October 23, 2019

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Judicial review denied for MMF funding cuts

Hey there, time traveller!
This article was published 21/8/2018 (428 days ago), so information in it may no longer be current.

Hey there, time traveller!
This article was published 21/8/2018 (428 days ago), so information in it may no longer be current.

BRANDON — The Manitoba Metis Federation has been denied a judicial review of the province’s 2016 decision to not renew funding to the organization’s health and wellness department.

Along with a judicial review, the MMF sought, among other things, an order quashing the decision to not approve funding proposals related to the program, and a declaration the provincial government breached various principles, duties and obligations.

In its July 30 ruling, the Manitoba Court of Queen’s Bench determined that although the province adopted the Path to Reconciliation Act and the Manitoba Métis Policy, "the extent to which they create legally binding and applicable obligations on government fiscal policy choices remains very unclear and doubtful."

By extension, the ruling determined "there may indeed exist genuine and legitimate disappointment and frustration with respect to the fiscal policy choice made by (the provincial government)," a judicial review of the decision would prove irrelevant, therefore it was dismissed.

The MMF’s health and wellness department received provincial funding from Oct. 1, 2011 to March 31, 2016 through a series of annual agreements, the last that expired under the previous Manitoba NDP government a few weeks prior to the April 19, 2016 election won by the Progressive Conservatives.

Although the MMF continued running the department’s programming after its latest funding agreement ended, and, according to court documents "made several inquiries regarding the status of these funded proposals," it wasn’t until Nov. 29, 2016 then-health minister Kelvin Goertzen confirmed the funding would not be renewed.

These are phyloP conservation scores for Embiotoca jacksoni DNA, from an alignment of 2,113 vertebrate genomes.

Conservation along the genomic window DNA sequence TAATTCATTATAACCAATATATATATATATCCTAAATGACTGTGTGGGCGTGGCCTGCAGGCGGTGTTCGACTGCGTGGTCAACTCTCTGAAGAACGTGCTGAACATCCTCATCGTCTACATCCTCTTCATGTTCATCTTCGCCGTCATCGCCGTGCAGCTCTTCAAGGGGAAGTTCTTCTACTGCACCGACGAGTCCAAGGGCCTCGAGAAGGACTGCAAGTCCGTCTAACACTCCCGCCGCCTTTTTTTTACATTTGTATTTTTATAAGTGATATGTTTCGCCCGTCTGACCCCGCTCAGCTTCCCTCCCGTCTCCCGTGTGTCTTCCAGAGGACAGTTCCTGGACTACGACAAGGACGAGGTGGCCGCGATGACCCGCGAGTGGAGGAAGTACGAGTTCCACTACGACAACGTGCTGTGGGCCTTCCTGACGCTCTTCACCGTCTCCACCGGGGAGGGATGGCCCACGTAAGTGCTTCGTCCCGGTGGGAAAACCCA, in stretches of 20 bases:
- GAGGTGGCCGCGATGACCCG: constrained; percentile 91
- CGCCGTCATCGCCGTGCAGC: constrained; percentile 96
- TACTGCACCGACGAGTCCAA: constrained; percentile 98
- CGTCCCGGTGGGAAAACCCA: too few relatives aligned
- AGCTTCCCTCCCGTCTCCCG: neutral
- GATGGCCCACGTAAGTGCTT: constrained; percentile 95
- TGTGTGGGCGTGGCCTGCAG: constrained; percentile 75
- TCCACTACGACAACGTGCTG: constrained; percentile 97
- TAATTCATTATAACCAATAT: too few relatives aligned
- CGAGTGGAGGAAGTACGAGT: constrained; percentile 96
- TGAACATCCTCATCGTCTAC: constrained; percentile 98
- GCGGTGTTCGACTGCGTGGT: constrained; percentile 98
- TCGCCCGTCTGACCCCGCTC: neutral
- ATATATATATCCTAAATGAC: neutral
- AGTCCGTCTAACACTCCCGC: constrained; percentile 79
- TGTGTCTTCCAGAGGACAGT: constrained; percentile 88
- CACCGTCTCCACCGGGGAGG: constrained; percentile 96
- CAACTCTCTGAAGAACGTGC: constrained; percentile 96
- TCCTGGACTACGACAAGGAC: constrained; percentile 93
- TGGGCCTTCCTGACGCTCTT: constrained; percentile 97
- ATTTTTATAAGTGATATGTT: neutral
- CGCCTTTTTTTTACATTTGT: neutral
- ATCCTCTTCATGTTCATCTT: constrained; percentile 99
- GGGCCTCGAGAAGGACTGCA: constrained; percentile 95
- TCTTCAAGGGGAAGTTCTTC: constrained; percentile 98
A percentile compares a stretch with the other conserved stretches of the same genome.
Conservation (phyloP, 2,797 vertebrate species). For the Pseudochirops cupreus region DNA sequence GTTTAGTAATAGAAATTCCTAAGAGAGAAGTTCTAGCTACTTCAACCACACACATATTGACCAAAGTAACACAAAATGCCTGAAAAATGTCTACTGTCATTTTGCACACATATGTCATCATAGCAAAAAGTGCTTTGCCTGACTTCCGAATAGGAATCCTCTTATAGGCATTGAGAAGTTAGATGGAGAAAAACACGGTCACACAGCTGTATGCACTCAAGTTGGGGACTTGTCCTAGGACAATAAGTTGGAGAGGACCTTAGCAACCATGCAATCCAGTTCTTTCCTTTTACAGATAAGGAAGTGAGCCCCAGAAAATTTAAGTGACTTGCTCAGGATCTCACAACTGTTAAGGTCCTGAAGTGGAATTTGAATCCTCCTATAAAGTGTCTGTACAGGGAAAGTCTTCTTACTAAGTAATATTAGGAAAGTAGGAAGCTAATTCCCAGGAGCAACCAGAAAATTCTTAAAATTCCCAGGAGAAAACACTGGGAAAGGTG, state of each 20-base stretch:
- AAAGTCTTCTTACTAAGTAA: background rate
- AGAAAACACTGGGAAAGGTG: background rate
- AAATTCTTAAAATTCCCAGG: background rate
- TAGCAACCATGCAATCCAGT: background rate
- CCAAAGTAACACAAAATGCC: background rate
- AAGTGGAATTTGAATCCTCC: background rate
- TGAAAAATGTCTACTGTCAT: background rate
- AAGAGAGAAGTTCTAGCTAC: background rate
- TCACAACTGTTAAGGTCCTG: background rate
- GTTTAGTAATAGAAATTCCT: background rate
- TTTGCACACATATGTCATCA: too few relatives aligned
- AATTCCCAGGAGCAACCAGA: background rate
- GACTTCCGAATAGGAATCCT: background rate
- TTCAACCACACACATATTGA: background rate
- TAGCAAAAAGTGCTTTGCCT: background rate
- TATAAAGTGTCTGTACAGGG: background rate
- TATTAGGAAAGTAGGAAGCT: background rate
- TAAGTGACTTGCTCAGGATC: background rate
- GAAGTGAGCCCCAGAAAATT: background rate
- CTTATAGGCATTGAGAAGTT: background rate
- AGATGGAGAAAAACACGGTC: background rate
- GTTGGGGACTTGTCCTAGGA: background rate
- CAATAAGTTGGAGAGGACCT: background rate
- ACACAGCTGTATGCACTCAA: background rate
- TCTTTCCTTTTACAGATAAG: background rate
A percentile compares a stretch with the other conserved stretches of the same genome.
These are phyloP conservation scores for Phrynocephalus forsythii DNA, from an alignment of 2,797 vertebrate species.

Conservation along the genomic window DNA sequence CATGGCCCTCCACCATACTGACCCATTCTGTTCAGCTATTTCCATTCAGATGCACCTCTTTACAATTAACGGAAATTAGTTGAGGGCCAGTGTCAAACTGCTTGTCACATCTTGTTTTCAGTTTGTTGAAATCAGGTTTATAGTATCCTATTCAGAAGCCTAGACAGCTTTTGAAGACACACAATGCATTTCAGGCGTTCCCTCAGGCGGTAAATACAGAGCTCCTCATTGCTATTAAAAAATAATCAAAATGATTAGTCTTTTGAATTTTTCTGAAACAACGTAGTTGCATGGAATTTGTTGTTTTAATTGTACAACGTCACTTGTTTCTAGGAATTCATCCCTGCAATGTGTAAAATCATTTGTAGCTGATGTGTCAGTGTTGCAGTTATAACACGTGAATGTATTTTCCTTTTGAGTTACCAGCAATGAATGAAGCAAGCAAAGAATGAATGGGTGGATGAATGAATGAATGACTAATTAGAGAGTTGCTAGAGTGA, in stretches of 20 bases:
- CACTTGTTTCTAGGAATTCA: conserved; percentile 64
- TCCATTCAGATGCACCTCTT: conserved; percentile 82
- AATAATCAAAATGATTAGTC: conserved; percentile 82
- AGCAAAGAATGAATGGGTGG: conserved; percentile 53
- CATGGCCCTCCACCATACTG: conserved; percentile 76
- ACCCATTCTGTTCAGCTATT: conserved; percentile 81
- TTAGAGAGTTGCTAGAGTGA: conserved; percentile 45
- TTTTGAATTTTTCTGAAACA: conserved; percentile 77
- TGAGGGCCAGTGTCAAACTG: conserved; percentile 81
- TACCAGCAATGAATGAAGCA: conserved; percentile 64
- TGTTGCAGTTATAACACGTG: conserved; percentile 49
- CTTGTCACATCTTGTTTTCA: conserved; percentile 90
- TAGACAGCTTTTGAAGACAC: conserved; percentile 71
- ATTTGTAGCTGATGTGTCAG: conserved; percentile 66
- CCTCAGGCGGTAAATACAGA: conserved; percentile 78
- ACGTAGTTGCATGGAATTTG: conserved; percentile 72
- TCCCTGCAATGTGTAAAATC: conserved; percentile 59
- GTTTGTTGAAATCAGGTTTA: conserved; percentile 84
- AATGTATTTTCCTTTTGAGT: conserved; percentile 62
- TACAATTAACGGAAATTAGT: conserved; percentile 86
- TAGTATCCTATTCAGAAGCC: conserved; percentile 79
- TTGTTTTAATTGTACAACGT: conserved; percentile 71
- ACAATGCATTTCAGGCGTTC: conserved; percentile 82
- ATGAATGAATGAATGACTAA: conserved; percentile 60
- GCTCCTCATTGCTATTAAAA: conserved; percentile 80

MMF southwest chapter president Leah LaPlante said delivering funding under pilot programs such as this, with one-year renewals, prevents them from gaining too great a traction, and are far too common in Indigenous programming.

"You just get a program going where it’s delivering everything you thought it could for your people, and the funding gets cut — no explanation, not a year’s notice… just bang, and I think it’s wrong," she said.

"At the end of the day, they are going to be paying those dollars, it’s just going to be at the other end of it, not in preventing things but in treating things after. It just doesn’t make sense to us."

The department employed five MMF health staffers who advised and worked alongside Manitoba Health and regional health authorities on how to most effectively target health services to Métis communities.

The Manitoba Metis Federation is currently seeking another judicial review related to the March 21 decision made by the province to block a $67-million payment to the MMF from Manitoba Hydro.

A government spokesperson said the government would not comment on either judicial review. — Brandon Sun

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